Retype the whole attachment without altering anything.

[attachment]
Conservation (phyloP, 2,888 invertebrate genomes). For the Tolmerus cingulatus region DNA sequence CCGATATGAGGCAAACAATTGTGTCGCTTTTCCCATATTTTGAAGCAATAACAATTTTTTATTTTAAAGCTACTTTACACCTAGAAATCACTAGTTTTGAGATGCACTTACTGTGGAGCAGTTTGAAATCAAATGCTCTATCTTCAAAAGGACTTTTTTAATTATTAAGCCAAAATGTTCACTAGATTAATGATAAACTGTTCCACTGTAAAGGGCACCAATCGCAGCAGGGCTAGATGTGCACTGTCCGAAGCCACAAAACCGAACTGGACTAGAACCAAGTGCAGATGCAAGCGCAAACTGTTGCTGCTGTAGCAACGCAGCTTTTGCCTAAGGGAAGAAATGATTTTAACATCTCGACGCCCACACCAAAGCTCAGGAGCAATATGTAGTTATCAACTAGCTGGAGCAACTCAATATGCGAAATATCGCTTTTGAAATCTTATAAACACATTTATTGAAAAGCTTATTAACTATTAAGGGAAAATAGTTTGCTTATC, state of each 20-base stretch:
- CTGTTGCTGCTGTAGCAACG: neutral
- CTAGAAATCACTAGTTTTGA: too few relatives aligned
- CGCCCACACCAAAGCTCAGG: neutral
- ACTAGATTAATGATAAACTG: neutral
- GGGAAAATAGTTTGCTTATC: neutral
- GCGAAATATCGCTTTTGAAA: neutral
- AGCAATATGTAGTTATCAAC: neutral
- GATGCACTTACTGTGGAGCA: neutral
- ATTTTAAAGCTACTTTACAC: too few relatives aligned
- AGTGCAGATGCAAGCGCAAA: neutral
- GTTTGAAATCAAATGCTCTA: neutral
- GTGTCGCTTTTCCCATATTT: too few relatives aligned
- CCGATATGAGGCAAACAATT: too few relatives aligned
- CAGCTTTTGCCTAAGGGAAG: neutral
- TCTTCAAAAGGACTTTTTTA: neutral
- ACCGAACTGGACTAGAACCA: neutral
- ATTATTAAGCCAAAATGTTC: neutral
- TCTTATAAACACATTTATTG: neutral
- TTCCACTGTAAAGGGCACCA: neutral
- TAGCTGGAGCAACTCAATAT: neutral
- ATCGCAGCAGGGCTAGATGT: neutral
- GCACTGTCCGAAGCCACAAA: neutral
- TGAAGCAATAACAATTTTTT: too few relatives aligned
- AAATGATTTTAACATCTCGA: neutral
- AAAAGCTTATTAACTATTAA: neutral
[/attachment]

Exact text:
Conservation (phyloP, 2,888 invertebrate genomes). For the Tolmerus cingulatus region DNA sequence CCGATATGAGGCAAACAATTGTGTCGCTTTTCCCATATTTTGAAGCAATAACAATTTTTTATTTTAAAGCTACTTTACACCTAGAAATCACTAGTTTTGAGATGCACTTACTGTGGAGCAGTTTGAAATCAAATGCTCTATCTTCAAAAGGACTTTTTTAATTATTAAGCCAAAATGTTCACTAGATTAATGATAAACTGTTCCACTGTAAAGGGCACCAATCGCAGCAGGGCTAGATGTGCACTGTCCGAAGCCACAAAACCGAACTGGACTAGAACCAAGTGCAGATGCAAGCGCAAACTGTTGCTGCTGTAGCAACGCAGCTTTTGCCTAAGGGAAGAAATGATTTTAACATCTCGACGCCCACACCAAAGCTCAGGAGCAATATGTAGTTATCAACTAGCTGGAGCAACTCAATATGCGAAATATCGCTTTTGAAATCTTATAAACACATTTATTGAAAAGCTTATTAACTATTAAGGGAAAATAGTTTGCTTATC, state of each 20-base stretch:
- CTGTTGCTGCTGTAGCAACG: neutral
- CTAGAAATCACTAGTTTTGA: too few relatives aligned
- CGCCCACACCAAAGCTCAGG: neutral
- ACTAGATTAATGATAAACTG: neutral
- GGGAAAATAGTTTGCTTATC: neutral
- GCGAAATATCGCTTTTGAAA: neutral
- AGCAATATGTAGTTATCAAC: neutral
- GATGCACTTACTGTGGAGCA: neutral
- ATTTTAAAGCTACTTTACAC: too few relatives aligned
- AGTGCAGATGCAAGCGCAAA: neutral
- GTTTGAAATCAAATGCTCTA: neutral
- GTGTCGCTTTTCCCATATTT: too few relatives aligned
- CCGATATGAGGCAAACAATT: too few relatives aligned
- CAGCTTTTGCCTAAGGGAAG: neutral
- TCTTCAAAAGGACTTTTTTA: neutral
- ACCGAACTGGACTAGAACCA: neutral
- ATTATTAAGCCAAAATGTTC: neutral
- TCTTATAAACACATTTATTG: neutral
- TTCCACTGTAAAGGGCACCA: neutral
- TAGCTGGAGCAACTCAATAT: neutral
- ATCGCAGCAGGGCTAGATGT: neutral
- GCACTGTCCGAAGCCACAAA: neutral
- TGAAGCAATAACAATTTTTT: too few relatives aligned
- AAATGATTTTAACATCTCGA: neutral
- AAAAGCTTATTAACTATTAA: neutral